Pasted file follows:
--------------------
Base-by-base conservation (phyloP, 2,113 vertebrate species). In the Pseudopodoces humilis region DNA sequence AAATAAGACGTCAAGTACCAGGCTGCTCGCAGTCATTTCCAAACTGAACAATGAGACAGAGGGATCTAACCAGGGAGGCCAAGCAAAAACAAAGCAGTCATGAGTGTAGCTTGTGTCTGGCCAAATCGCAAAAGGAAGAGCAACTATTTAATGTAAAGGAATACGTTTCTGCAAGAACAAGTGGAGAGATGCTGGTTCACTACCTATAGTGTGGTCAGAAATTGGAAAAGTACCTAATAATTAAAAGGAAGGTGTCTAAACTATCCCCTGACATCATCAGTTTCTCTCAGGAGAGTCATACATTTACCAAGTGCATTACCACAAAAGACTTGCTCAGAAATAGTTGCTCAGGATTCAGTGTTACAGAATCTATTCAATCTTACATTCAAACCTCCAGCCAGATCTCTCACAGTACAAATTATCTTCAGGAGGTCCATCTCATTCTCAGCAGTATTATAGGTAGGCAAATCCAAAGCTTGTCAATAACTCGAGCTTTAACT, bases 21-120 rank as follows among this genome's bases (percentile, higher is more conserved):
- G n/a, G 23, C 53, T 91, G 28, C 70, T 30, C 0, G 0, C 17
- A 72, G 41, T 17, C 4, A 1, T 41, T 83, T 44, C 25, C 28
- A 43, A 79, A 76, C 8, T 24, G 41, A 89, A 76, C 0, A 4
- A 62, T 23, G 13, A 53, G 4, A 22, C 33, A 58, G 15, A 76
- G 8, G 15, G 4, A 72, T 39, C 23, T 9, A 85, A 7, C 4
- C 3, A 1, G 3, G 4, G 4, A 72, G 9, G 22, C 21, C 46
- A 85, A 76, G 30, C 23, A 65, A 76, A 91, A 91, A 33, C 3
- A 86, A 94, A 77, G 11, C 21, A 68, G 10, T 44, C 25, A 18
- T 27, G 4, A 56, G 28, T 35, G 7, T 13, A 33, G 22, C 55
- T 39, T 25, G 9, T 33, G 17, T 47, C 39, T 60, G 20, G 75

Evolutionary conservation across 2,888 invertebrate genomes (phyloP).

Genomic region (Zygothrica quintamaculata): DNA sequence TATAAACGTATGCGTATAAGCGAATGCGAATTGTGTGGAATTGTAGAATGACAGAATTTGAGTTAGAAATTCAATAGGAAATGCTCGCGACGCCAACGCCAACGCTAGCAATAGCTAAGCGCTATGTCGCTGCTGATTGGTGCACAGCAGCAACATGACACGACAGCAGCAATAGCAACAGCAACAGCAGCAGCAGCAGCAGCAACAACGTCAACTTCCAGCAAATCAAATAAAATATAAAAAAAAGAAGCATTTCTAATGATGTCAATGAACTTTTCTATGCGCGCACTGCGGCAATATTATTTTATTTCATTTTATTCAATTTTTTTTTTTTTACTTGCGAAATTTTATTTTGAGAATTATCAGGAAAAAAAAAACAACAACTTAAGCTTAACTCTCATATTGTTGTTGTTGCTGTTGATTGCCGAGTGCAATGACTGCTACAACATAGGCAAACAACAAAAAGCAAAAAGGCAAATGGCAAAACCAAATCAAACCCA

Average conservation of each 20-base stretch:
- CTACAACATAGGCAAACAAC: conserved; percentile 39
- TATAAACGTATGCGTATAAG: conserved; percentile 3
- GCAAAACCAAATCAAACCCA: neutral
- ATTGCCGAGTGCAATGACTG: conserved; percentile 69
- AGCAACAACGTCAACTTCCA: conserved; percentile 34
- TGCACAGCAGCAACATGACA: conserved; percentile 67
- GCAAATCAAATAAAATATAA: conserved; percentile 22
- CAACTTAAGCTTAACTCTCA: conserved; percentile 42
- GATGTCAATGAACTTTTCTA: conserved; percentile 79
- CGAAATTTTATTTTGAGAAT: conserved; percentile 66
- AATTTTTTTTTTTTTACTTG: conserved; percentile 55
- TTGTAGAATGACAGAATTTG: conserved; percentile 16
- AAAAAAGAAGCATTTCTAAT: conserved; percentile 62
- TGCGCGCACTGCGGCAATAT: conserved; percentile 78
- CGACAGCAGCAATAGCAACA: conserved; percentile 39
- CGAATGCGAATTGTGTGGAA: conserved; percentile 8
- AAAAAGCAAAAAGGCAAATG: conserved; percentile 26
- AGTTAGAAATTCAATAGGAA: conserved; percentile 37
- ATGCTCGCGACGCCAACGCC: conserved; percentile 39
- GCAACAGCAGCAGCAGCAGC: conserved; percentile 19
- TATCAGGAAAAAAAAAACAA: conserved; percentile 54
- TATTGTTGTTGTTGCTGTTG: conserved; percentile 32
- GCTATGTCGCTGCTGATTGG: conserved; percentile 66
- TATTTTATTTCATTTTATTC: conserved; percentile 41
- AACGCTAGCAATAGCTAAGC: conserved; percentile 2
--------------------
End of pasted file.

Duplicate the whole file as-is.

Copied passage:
Base-by-base conservation (phyloP, 2,113 vertebrate species). In the Pseudopodoces humilis region DNA sequence AAATAAGACGTCAAGTACCAGGCTGCTCGCAGTCATTTCCAAACTGAACAATGAGACAGAGGGATCTAACCAGGGAGGCCAAGCAAAAACAAAGCAGTCATGAGTGTAGCTTGTGTCTGGCCAAATCGCAAAAGGAAGAGCAACTATTTAATGTAAAGGAATACGTTTCTGCAAGAACAAGTGGAGAGATGCTGGTTCACTACCTATAGTGTGGTCAGAAATTGGAAAAGTACCTAATAATTAAAAGGAAGGTGTCTAAACTATCCCCTGACATCATCAGTTTCTCTCAGGAGAGTCATACATTTACCAAGTGCATTACCACAAAAGACTTGCTCAGAAATAGTTGCTCAGGATTCAGTGTTACAGAATCTATTCAATCTTACATTCAAACCTCCAGCCAGATCTCTCACAGTACAAATTATCTTCAGGAGGTCCATCTCATTCTCAGCAGTATTATAGGTAGGCAAATCCAAAGCTTGTCAATAACTCGAGCTTTAACT, bases 21-120 rank as follows among this genome's bases (percentile, higher is more conserved):
- G n/a, G 23, C 53, T 91, G 28, C 70, T 30, C 0, G 0, C 17
- A 72, G 41, T 17, C 4, A 1, T 41, T 83, T 44, C 25, C 28
- A 43, A 79, A 76, C 8, T 24, G 41, A 89, A 76, C 0, A 4
- A 62, T 23, G 13, A 53, G 4, A 22, C 33, A 58, G 15, A 76
- G 8, G 15, G 4, A 72, T 39, C 23, T 9, A 85, A 7, C 4
- C 3, A 1, G 3, G 4, G 4, A 72, G 9, G 22, C 21, C 46
- A 85, A 76, G 30, C 23, A 65, A 76, A 91, A 91, A 33, C 3
- A 86, A 94, A 77, G 11, C 21, A 68, G 10, T 44, C 25, A 18
- T 27, G 4, A 56, G 28, T 35, G 7, T 13, A 33, G 22, C 55
- T 39, T 25, G 9, T 33, G 17, T 47, C 39, T 60, G 20, G 75

Evolutionary conservation across 2,888 invertebrate genomes (phyloP).

Genomic region (Zygothrica quintamaculata): DNA sequence TATAAACGTATGCGTATAAGCGAATGCGAATTGTGTGGAATTGTAGAATGACAGAATTTGAGTTAGAAATTCAATAGGAAATGCTCGCGACGCCAACGCCAACGCTAGCAATAGCTAAGCGCTATGTCGCTGCTGATTGGTGCACAGCAGCAACATGACACGACAGCAGCAATAGCAACAGCAACAGCAGCAGCAGCAGCAGCAACAACGTCAACTTCCAGCAAATCAAATAAAATATAAAAAAAAGAAGCATTTCTAATGATGTCAATGAACTTTTCTATGCGCGCACTGCGGCAATATTATTTTATTTCATTTTATTCAATTTTTTTTTTTTTACTTGCGAAATTTTATTTTGAGAATTATCAGGAAAAAAAAAACAACAACTTAAGCTTAACTCTCATATTGTTGTTGTTGCTGTTGATTGCCGAGTGCAATGACTGCTACAACATAGGCAAACAACAAAAAGCAAAAAGGCAAATGGCAAAACCAAATCAAACCCA

Average conservation of each 20-base stretch:
- CTACAACATAGGCAAACAAC: conserved; percentile 39
- TATAAACGTATGCGTATAAG: conserved; percentile 3
- GCAAAACCAAATCAAACCCA: neutral
- ATTGCCGAGTGCAATGACTG: conserved; percentile 69
- AGCAACAACGTCAACTTCCA: conserved; percentile 34
- TGCACAGCAGCAACATGACA: conserved; percentile 67
- GCAAATCAAATAAAATATAA: conserved; percentile 22
- CAACTTAAGCTTAACTCTCA: conserved; percentile 42
- GATGTCAATGAACTTTTCTA: conserved; percentile 79
- CGAAATTTTATTTTGAGAAT: conserved; percentile 66
- AATTTTTTTTTTTTTACTTG: conserved; percentile 55
- TTGTAGAATGACAGAATTTG: conserved; percentile 16
- AAAAAAGAAGCATTTCTAAT: conserved; percentile 62
- TGCGCGCACTGCGGCAATAT: conserved; percentile 78
- CGACAGCAGCAATAGCAACA: conserved; percentile 39
- CGAATGCGAATTGTGTGGAA: conserved; percentile 8
- AAAAAGCAAAAAGGCAAATG: conserved; percentile 26
- AGTTAGAAATTCAATAGGAA: conserved; percentile 37
- ATGCTCGCGACGCCAACGCC: conserved; percentile 39
- GCAACAGCAGCAGCAGCAGC: conserved; percentile 19
- TATCAGGAAAAAAAAAACAA: conserved; percentile 54
- TATTGTTGTTGTTGCTGTTG: conserved; percentile 32
- GCTATGTCGCTGCTGATTGG: conserved; percentile 66
- TATTTTATTTCATTTTATTC: conserved; percentile 41
- AACGCTAGCAATAGCTAAGC: conserved; percentile 2